NEW YORK (AP) — Many nights growing up, some combination of the Staveley-Taylor sisters huddled on the staircase to listen when their parents invited friends over and took out guitars to sing Bob Dylan or Crosby, Stills and Nash songs.
They were supposed to be in bed.
Let that be a lesson, parents. Kids are always absorbing things, and you never know if it will change their lives.
Today, Emily, Jessica and Camilla Staveley-Taylor perform together in their own band, the Staves, characterized by the celestial harmonies of three sisters who grew up blending their voices.
“There was always music on in the house,” said 31-year-old Camilla, the youngest of the trio. “Our parents were very musical. They could sing and harmonize and we soaked that in. I don’t really remember a time when we didn’t sing together.”
The sisters’ first gig, when Camilla was only 14, came at the Horn pub in their native Watford, a town in Hertfordshire, England. Family and friends heard them cover songs by Neil Young, Joni Mitchell, the Beatles and Norah Jones.
“I think everyone we had ever met came down,” said Jessica, 34. “We had done our most successful show and it was the first time in our lives. We thought, ‘This is great, we can pretty much take over the world now.’”
About a decade ago, their educations complete, the sisters decided to take a stab at a career in music.
Most popular at home in England, the Staves released their third album, “Good Woman,” last month after a long and rough layoff. It’s lyrically and sonically bolder than the more stately folk sound typified by the aching beauty of “No Me, No You, No More” on a 2015 album produced by Justin Vernon, aka Bon Iver.
The voices remain ever central, however.
The Haim sisters are a modern-day comparison, although Haim’s sound is sunnier, California pop-rock. A more apt reference point is the American trio of Maggie, Terre and Suzzy Roche, first active in the 1970s.
All three Staveley-Taylor sisters write music, although older sister Emily, 37, took on more of an editor’s role recently since becoming a mom in 2019 (tending to her daughter, Emily sat out a Zoom interview with The Associated Press). To avoid arguments, all songs are credited to the Staves.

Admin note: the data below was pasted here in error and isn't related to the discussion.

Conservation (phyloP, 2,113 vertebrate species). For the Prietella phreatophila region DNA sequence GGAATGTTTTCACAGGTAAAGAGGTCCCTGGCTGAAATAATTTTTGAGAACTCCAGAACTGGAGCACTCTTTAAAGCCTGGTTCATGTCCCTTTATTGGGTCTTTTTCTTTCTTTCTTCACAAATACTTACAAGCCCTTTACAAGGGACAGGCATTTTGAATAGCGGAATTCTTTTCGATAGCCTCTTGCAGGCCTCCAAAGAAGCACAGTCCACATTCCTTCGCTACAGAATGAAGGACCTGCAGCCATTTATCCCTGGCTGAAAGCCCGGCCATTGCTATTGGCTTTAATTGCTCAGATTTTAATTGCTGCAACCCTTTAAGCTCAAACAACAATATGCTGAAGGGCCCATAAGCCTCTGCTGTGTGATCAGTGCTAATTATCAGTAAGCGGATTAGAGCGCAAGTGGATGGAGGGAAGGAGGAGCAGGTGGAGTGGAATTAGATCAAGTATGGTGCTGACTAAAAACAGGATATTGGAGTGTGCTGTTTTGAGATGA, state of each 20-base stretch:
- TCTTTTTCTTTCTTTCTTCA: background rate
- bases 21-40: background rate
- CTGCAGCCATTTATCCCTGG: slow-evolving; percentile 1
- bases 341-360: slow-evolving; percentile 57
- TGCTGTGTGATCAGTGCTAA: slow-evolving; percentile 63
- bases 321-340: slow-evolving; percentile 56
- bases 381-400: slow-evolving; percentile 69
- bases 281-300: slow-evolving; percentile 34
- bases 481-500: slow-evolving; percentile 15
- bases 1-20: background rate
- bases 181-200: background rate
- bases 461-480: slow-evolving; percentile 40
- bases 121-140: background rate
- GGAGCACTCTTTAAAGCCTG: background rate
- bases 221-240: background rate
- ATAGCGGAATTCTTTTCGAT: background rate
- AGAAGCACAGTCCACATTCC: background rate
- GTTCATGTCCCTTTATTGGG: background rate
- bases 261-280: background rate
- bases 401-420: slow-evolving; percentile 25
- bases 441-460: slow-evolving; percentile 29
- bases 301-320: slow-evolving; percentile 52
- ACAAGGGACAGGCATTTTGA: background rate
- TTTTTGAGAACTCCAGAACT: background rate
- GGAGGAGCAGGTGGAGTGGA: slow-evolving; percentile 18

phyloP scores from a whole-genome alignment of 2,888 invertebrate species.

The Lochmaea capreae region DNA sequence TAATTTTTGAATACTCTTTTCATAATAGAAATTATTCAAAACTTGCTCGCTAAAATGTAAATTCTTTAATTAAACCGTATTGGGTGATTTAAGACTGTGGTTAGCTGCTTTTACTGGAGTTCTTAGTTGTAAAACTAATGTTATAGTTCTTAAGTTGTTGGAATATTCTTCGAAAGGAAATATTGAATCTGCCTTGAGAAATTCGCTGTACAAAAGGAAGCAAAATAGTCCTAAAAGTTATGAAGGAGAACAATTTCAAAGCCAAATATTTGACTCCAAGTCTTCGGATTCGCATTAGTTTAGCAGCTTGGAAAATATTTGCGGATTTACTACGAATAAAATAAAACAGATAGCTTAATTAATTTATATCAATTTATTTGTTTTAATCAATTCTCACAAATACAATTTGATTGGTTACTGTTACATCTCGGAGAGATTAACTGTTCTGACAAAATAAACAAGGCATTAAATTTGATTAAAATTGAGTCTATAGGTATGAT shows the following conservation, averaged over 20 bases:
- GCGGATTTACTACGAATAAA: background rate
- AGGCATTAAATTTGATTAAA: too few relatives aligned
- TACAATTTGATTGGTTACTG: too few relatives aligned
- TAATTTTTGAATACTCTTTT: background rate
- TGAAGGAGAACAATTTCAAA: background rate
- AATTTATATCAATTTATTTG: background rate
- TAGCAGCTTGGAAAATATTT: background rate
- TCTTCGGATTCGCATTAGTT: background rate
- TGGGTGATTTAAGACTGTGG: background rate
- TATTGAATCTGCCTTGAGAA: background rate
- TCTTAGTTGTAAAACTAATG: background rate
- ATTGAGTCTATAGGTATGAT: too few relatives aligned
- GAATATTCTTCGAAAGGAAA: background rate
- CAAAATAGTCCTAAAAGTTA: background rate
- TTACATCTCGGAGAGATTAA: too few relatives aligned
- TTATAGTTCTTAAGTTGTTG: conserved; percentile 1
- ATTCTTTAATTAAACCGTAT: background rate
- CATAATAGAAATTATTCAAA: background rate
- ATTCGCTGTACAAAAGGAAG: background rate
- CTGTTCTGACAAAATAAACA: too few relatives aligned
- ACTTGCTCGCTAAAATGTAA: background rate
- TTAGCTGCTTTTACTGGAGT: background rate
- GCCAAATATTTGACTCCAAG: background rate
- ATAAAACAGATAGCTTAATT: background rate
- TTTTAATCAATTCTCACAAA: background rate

Middle sister Jessica most often sings the melody, with Camilla taking the high harmonies and Emily low. They mix it up a bit on “Good Woman,” including some unison singing.
“We always kind of feel that until the others can fit into a song, only then does it become a Staves song,” Jessica said. “If not, maybe it’s for another project.”
The sisters have spent some time in the United States, moving briefly to Nashville in their early days, and to Minnesota near Vernon when they made an album with him.
“Every time we’d go and do something in America, our friends would say, ‘Have you broken America?'” Jessica said. “They think it would be like the Beatles coming in to JFK.”
The Staves weren’t planning on a near six-year wait between albums. Their mother, Jean, died in the summer of 2018, two weeks after their grandmother died. Camilla, who had stayed behind in Minnesota, saw a long-term relationship break up and she, too, headed back to England.
“We just felt very alone and very at sea,” Jessica said. “It ended up that we just needed some time away to be a family and not worry about being a band, and to look after each other. In an annoying way, we just sort of imposed a lockdown on ourselves.”
With that break came a crisis in confidence. Did they even want to do this anymore? What kind of band did they want to be? Would Emily still want to be a part of it? Were the songs they had written any good?
They had intended to make “Good Woman” themselves, but instead called in producer John Congleton for some perspective. His enthusiasm proved infectious.
Most of these life experiences are evident in the new songs, if you listen closely enough. Pulling through self-doubt, in a relationship or a chosen field, are themes of the title cut, “Failure” and “Paralysed.” The luminous “Sparks” references the loss of their mother.
“When you miss someone’s presence, you don’t really think about the huge things,” Camilla said. “You think about the small things — how someone smells, hearing the keys in the door or how their footsteps sound. At the time, that was kind of the only way we could express our sadness and how we were feeling. It would take far longer for us to zoom out and be remotely philosophical about it.”
Part of what they were trying to capture on “Good Woman” was the way their band gives the Staves a fuller, more muscular sound than is often heard in their recordings.
“We pushed ourselves and pushed the limits on certain songs of where they could go,” Jessica said. “I like the feeling of confidence and boldness. It comes, I must say, from growing older and experiencing more of life and more things that cement your sense of self… I think we found more of a voice for this record.”